More than a dozen countries and territories have imposed restrictions on travelers from China amid a surge in COVID-19 cases, with Australia and Canada demanding negative test results for all passengers from mainland China, Hong Kong and Macao.

The latest curbs were announced on Sunday as COVID-19 overwhelmed hospitals and funeral homes across China.

Global health experts say the virus causing COVID-19 is likely infecting millions of people a day after Beijing dismantled its “zero-COVID” policy of strict lockdowns and mass testing last month. The National Health Commission has also stopped publishing daily figures on infections and deaths.

Australian Health Minister Mark Butler on Sunday cited Beijing’s “lack of comprehensive information” on COVID-19 cases as the reason behind the travel requirement, which takes effect on January 5.

The move will “protect Australia from the risk of potential new emerging variants,” he said.

The Canadian government also cited “the limited available epidemiological and viral genomic sequence data” on recent COVID-19 cases in China due to the negative test demand.

“These planned health measures will apply to air travelers regardless of nationality and vaccination status,” the government said in a press release. “They are temporary measures, in effect for 30 days, that will be reviewed as more data and evidence become available.”

In recent days, the United States, the United Kingdom, France, Italy, Spain, India, Japan, South Korea and Taiwan have also imposed a negative result or test on arrival on travelers from China. Malaysia said it will screen all inbound travelers, including from China, for fever, while the Philippines said it will increase surveillance for all respiratory symptoms in passengers arriving from China.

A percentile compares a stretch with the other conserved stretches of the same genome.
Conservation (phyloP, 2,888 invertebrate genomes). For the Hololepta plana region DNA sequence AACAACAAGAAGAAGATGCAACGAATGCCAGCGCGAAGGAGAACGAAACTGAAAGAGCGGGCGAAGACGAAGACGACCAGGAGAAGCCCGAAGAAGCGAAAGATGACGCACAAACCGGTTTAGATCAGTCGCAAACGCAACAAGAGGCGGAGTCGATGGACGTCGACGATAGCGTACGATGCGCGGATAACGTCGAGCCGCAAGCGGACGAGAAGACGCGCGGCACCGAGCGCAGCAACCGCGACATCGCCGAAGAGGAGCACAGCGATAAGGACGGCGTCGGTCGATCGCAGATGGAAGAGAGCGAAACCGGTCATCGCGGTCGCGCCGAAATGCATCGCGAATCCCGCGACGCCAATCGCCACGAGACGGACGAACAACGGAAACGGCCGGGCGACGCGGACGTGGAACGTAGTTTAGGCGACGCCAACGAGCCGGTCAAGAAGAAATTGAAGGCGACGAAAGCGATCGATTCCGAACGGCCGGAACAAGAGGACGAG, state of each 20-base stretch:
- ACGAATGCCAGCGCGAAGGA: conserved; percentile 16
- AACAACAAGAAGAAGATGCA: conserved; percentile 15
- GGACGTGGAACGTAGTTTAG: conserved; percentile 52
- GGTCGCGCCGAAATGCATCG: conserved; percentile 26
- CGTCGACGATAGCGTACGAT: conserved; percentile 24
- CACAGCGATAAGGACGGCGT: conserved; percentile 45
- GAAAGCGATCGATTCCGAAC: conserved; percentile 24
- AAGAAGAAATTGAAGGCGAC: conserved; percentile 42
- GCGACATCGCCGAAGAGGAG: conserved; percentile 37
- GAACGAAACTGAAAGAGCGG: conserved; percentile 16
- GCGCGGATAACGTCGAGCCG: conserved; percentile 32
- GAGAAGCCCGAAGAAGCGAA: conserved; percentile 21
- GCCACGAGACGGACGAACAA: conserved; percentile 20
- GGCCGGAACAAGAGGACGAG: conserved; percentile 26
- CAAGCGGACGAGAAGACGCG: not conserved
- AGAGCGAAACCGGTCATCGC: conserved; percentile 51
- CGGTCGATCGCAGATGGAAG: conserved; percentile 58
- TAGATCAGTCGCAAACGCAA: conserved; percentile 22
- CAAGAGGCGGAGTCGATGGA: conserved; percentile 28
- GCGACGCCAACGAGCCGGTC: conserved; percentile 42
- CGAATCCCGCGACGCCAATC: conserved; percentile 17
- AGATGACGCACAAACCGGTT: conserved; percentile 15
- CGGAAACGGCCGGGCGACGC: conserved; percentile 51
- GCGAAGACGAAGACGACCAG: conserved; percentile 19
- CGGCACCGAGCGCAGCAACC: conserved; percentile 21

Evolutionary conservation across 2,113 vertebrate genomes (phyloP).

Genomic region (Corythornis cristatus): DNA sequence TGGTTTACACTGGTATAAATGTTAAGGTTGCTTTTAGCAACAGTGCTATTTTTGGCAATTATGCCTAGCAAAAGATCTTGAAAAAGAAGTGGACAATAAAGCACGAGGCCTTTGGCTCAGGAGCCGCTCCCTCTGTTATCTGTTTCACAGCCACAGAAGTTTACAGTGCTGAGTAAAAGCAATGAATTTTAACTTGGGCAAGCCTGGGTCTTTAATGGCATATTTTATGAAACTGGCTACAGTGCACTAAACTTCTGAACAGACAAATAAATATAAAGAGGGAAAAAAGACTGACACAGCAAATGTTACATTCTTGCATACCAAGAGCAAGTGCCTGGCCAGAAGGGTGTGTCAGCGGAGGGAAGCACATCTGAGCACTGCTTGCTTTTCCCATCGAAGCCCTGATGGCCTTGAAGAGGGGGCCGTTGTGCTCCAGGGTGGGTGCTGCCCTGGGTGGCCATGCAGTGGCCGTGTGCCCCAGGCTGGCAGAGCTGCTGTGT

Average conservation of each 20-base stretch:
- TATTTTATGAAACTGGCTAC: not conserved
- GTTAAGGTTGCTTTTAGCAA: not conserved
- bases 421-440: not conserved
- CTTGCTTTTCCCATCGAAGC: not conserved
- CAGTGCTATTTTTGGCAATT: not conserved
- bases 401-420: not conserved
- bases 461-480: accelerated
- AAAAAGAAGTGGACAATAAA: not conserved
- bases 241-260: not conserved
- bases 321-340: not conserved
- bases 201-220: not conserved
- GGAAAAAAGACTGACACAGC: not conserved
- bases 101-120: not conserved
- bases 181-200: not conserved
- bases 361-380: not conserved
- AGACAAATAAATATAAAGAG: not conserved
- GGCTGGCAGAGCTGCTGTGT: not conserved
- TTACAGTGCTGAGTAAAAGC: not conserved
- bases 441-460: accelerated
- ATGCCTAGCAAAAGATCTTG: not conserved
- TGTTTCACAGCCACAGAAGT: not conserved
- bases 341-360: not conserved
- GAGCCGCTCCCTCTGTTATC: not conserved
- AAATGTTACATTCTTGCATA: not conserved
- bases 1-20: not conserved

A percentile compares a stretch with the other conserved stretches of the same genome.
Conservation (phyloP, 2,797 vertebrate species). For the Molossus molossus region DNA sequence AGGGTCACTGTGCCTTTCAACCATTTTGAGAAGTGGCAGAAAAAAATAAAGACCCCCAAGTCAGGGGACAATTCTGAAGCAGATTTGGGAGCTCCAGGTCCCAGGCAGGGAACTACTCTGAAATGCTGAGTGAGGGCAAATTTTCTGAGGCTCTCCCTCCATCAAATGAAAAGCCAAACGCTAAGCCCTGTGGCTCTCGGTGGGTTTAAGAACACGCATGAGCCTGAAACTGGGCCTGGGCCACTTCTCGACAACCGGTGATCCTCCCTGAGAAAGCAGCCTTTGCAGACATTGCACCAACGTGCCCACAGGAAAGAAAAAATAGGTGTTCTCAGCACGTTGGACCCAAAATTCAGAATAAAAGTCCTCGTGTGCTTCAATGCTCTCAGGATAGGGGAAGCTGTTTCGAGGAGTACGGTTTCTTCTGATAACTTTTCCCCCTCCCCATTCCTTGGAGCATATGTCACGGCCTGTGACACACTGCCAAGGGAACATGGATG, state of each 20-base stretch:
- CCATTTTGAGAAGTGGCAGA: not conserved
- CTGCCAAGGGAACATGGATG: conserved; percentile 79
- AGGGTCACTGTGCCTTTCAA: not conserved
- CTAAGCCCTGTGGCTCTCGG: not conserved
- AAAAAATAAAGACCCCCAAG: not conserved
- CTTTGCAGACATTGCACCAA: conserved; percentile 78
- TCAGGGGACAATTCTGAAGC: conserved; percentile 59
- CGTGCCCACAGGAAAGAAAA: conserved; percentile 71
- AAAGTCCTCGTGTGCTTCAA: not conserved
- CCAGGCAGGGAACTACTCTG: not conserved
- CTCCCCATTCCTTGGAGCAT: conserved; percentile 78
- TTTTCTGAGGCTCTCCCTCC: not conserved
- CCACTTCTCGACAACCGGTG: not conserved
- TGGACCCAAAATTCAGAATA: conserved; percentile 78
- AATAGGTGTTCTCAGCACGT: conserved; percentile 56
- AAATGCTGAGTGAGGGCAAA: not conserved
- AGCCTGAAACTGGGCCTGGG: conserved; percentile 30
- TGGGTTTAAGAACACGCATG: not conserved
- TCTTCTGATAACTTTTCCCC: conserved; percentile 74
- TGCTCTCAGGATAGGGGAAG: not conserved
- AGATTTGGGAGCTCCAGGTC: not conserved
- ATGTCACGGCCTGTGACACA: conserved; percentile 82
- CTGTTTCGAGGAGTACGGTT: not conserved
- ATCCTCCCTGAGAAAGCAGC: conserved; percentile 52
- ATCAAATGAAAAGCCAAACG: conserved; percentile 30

Morocco went a step further and on Saturday announced a ban on all arrivals from China, citing the need to prevent “a new wave of infections” and “all its consequences”.

The World Health Organization has precautions “understandable” in the face of the lack of information and urged Beijing share more data on genetic sequencing, as well as figures on hospital admissions, deaths and vaccinations.

But the European chapter of the International Airports Council – which represents more than 500 airports in 55 European countries – said the restrictions were not justified or risk-based.

European countries will meet next week to discuss a joint response to the issue, with new EU president Sweden saying it was “looking for a common policy across the EU when it comes to introducing potential entry restrictions” .

In response to the outbreak, Taiwan’s President Tsai Ing-wen said on Sunday that she is “ready to provide necessary assistance based on humanitarian concerns” but did not specify what kind of assistance could be provided to Beijing, which is the self-governing island. a separate province.

In his televised New Year’s address, Chinese President Xi Jinping hit an optimistic note.

“The prevention and control of epidemics is entering a new phase… Everyone is working resolutely, and the light of hope is right before us,” Xi said in a speech broadcast on state media on Saturday.

It was the second time Xi had commented on the outbreak this week.

On Monday, he called for measures to “effectively protect people’s lives”.

UK-based health data company Airfinity said on Thursday its models indicate about 1.8 million daily COVID-19 infections and 11,000 deaths per day in China. It said the model was based on data from Chinese provinces before the suspension of publication of official figures, as well as case growth rates from other COVID-zero countries and territories when they lifted restrictions, such as Japan and Hong Kong.

Airfinity said it expected COVID-19 infections to peak twice in China in the coming months, the first on January 13 with 3.7 million cases per day. The company predicts that the number of deaths will peak at about 25,000 per day on January 23.

A second peak will occur on March 3, with daily cases likely to reach 4.2 million a day, Airfinity said.

This later wave will have a greater impact on rural areas, it added.



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